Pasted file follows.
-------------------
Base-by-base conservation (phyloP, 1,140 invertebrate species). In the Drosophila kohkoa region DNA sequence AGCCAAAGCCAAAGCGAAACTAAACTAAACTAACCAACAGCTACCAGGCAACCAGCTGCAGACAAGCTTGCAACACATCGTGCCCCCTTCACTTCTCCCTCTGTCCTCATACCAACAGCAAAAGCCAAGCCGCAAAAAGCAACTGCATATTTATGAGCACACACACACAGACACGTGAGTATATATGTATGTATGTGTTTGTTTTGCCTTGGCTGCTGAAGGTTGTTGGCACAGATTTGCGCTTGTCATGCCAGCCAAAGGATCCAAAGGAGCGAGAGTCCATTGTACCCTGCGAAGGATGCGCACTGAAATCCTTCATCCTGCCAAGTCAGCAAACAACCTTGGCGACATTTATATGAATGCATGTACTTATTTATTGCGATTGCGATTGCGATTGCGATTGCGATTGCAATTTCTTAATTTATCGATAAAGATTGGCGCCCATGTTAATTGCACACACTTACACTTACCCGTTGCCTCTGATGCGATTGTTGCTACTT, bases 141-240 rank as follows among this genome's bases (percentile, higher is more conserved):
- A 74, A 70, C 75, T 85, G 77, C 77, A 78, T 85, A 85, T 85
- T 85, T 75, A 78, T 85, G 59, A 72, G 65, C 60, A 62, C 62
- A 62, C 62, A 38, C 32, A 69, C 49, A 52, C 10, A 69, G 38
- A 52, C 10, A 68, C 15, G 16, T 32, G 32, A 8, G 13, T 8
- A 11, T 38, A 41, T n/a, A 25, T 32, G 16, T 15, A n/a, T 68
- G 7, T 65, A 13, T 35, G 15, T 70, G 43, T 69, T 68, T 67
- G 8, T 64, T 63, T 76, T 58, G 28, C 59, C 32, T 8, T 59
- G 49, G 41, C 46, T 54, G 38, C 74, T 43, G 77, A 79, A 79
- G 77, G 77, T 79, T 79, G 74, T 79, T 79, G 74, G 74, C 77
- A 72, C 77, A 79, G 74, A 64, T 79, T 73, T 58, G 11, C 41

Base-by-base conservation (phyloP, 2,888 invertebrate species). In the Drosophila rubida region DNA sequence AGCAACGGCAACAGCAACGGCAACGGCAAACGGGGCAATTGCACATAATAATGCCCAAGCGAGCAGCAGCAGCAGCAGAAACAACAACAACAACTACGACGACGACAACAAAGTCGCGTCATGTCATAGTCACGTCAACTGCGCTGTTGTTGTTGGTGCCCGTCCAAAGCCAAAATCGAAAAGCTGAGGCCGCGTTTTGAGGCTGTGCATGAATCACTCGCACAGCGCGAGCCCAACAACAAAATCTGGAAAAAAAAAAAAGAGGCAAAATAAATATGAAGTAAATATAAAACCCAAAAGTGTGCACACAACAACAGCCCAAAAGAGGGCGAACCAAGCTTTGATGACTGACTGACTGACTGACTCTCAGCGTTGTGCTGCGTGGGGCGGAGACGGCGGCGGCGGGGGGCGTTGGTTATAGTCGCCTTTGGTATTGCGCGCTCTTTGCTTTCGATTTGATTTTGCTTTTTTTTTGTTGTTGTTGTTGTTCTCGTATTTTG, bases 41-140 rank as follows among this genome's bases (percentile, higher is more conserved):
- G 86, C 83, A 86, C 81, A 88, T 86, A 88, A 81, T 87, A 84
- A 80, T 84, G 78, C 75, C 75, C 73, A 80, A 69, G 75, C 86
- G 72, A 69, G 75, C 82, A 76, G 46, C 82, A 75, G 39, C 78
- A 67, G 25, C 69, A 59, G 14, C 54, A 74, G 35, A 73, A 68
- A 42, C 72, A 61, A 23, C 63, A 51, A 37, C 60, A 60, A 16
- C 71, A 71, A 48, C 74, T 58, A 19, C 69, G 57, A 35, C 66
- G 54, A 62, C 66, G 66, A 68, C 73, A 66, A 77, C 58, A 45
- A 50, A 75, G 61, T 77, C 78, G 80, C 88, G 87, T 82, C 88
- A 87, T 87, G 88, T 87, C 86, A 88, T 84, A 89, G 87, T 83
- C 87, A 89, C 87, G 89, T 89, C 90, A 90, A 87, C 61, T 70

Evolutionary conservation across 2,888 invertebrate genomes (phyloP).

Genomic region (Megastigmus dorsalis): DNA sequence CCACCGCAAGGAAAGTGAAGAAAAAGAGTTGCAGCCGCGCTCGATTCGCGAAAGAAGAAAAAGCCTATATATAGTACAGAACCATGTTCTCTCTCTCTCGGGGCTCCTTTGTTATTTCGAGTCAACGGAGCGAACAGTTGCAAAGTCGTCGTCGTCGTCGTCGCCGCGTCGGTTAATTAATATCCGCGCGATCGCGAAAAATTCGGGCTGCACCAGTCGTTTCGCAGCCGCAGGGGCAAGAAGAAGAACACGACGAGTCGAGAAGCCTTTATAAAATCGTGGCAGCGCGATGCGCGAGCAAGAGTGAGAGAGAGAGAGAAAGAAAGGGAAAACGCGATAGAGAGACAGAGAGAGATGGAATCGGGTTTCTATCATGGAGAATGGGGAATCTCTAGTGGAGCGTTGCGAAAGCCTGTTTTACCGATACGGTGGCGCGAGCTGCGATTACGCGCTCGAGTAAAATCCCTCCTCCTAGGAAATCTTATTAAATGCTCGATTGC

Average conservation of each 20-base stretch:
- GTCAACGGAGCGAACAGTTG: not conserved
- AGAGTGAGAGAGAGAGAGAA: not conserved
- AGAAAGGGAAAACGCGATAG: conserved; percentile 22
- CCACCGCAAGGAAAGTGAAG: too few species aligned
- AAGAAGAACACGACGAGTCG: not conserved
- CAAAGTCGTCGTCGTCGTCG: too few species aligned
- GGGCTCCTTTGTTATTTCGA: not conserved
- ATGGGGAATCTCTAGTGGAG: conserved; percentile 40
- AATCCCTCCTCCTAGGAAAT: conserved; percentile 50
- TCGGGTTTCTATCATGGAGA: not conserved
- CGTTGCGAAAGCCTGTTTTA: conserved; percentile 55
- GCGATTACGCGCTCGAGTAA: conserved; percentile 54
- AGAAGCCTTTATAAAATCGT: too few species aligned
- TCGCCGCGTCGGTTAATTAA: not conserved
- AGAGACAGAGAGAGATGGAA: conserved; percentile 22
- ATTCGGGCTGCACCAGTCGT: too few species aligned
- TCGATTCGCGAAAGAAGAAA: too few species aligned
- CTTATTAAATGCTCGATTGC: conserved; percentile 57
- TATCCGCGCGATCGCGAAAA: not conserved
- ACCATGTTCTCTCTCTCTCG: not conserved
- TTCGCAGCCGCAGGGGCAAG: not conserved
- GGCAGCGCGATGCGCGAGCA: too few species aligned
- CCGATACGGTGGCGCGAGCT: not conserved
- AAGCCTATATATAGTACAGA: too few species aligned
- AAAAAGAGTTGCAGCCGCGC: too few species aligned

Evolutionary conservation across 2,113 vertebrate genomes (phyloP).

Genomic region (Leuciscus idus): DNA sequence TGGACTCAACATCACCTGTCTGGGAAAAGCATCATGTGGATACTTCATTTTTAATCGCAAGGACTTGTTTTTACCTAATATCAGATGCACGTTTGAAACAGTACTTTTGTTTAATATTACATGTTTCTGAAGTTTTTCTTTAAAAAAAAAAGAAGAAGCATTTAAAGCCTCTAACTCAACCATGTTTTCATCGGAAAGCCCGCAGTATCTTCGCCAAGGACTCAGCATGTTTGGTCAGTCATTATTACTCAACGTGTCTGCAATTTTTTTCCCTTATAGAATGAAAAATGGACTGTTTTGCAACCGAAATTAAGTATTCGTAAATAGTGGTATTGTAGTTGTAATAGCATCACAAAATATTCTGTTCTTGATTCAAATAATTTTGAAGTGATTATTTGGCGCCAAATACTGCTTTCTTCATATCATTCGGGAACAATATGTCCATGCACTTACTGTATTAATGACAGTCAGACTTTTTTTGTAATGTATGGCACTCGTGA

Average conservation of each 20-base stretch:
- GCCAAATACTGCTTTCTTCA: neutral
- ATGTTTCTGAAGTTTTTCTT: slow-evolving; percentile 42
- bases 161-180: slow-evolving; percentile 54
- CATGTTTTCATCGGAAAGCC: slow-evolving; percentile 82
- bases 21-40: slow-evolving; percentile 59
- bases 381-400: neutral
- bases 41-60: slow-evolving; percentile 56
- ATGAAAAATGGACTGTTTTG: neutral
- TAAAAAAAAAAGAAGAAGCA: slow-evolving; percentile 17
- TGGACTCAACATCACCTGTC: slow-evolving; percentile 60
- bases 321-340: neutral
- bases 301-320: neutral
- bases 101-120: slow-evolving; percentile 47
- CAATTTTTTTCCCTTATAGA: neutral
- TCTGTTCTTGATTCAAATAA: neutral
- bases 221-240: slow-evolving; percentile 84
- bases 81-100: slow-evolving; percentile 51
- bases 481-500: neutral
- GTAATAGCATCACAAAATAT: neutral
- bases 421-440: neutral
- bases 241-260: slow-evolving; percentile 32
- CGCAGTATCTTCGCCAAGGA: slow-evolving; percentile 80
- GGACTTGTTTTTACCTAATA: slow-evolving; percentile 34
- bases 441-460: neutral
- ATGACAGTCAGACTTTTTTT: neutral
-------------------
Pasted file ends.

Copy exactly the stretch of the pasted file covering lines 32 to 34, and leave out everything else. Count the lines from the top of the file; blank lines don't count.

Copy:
- GGGCTCCTTTGTTATTTCGA: not conserved
- ATGGGGAATCTCTAGTGGAG: conserved; percentile 40
- AATCCCTCCTCCTAGGAAAT: conserved; percentile 50